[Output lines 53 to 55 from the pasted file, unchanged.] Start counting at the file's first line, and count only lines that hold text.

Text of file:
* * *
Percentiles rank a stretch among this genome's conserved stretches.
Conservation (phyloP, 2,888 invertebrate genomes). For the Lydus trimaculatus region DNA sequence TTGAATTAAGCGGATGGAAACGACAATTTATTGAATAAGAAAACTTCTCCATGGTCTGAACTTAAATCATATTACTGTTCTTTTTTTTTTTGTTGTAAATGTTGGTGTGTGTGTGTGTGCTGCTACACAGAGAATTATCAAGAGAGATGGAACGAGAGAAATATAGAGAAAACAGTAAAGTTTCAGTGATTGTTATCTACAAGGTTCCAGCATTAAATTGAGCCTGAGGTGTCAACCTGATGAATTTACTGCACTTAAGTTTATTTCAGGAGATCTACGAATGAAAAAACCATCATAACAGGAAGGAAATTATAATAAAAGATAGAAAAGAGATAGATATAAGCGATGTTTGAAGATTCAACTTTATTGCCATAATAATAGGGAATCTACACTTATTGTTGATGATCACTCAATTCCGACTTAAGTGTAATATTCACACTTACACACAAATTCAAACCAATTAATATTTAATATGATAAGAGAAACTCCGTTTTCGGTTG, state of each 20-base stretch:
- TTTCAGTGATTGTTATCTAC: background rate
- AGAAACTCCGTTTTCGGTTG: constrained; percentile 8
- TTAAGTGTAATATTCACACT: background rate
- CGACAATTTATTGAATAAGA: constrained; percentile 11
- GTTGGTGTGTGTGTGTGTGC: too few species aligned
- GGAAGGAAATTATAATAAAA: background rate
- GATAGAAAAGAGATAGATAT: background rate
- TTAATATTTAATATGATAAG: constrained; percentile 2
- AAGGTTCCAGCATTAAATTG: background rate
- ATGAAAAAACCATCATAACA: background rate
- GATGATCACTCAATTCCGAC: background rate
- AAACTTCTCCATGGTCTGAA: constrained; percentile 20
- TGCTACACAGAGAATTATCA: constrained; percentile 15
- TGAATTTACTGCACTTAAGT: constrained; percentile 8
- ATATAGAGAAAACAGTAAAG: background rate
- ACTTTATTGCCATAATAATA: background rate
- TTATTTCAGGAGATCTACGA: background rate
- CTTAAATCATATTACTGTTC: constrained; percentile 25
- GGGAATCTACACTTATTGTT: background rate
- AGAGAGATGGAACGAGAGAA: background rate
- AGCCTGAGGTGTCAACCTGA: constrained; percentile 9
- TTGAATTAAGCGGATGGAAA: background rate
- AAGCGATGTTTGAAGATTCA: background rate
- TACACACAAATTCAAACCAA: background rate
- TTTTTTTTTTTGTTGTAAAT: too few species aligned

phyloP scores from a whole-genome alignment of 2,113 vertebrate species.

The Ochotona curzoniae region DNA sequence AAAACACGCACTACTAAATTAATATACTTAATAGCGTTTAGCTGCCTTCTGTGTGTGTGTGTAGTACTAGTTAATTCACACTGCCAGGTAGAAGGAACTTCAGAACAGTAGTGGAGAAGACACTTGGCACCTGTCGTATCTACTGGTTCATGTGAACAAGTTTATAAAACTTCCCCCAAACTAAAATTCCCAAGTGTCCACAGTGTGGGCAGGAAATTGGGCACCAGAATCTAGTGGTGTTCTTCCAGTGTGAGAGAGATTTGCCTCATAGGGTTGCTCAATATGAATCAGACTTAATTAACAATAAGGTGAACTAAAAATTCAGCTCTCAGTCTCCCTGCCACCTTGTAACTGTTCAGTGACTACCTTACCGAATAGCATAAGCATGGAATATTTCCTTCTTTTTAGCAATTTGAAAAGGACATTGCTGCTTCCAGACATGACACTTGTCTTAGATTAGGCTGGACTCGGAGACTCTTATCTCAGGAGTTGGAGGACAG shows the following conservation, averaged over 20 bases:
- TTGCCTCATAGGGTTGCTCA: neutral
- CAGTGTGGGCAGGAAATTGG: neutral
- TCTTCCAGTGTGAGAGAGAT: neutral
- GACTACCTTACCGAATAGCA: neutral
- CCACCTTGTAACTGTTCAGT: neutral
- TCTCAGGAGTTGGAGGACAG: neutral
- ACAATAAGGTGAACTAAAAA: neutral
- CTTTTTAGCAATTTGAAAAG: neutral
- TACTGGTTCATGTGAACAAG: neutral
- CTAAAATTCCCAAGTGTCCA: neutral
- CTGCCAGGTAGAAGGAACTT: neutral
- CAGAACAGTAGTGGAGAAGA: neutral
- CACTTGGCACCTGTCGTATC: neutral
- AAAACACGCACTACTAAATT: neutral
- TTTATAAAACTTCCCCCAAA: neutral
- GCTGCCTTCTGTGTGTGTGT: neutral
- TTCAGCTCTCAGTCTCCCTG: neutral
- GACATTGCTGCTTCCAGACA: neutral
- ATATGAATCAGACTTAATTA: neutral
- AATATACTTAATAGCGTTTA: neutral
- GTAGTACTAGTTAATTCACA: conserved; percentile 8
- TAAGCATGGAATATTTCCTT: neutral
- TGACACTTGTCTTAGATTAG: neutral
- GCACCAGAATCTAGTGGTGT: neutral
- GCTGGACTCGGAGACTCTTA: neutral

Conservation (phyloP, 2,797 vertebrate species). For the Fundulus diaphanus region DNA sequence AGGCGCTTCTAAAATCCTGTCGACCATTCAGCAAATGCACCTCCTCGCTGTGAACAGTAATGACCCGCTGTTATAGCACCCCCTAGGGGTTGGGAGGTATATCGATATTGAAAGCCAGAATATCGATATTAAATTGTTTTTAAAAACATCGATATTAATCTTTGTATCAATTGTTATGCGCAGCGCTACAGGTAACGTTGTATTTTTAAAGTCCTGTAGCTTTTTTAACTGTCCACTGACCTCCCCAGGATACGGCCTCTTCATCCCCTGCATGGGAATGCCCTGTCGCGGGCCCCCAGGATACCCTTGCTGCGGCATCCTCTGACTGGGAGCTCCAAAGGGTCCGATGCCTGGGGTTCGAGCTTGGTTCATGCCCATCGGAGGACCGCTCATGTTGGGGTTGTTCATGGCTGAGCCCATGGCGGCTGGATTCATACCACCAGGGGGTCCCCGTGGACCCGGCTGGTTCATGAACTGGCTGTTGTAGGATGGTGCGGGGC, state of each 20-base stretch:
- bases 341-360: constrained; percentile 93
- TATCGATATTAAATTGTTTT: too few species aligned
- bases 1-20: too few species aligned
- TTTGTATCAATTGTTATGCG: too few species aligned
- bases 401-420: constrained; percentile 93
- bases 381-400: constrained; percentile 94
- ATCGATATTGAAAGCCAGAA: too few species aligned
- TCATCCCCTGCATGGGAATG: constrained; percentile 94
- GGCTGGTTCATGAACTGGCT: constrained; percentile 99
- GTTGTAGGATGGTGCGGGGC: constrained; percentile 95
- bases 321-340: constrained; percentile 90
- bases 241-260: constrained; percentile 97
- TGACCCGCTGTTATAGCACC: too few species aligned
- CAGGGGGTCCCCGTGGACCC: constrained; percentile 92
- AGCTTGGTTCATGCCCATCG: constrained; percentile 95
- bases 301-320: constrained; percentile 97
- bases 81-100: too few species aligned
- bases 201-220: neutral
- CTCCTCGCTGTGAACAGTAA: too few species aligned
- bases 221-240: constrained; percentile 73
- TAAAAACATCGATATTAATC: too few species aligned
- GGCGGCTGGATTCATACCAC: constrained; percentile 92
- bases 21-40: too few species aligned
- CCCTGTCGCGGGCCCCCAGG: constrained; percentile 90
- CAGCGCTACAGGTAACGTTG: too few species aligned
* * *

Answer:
- GCACCAGAATCTAGTGGTGT: neutral
- GCTGGACTCGGAGACTCTTA: neutral

Conservation (phyloP, 2,797 vertebrate species). For the Fundulus diaphanus region DNA sequence AGGCGCTTCTAAAATCCTGTCGACCATTCAGCAAATGCACCTCCTCGCTGTGAACAGTAATGACCCGCTGTTATAGCACCCCCTAGGGGTTGGGAGGTATATCGATATTGAAAGCCAGAATATCGATATTAAATTGTTTTTAAAAACATCGATATTAATCTTTGTATCAATTGTTATGCGCAGCGCTACAGGTAACGTTGTATTTTTAAAGTCCTGTAGCTTTTTTAACTGTCCACTGACCTCCCCAGGATACGGCCTCTTCATCCCCTGCATGGGAATGCCCTGTCGCGGGCCCCCAGGATACCCTTGCTGCGGCATCCTCTGACTGGGAGCTCCAAAGGGTCCGATGCCTGGGGTTCGAGCTTGGTTCATGCCCATCGGAGGACCGCTCATGTTGGGGTTGTTCATGGCTGAGCCCATGGCGGCTGGATTCATACCACCAGGGGGTCCCCGTGGACCCGGCTGGTTCATGAACTGGCTGTTGTAGGATGGTGCGGGGC, state of each 20-base stretch: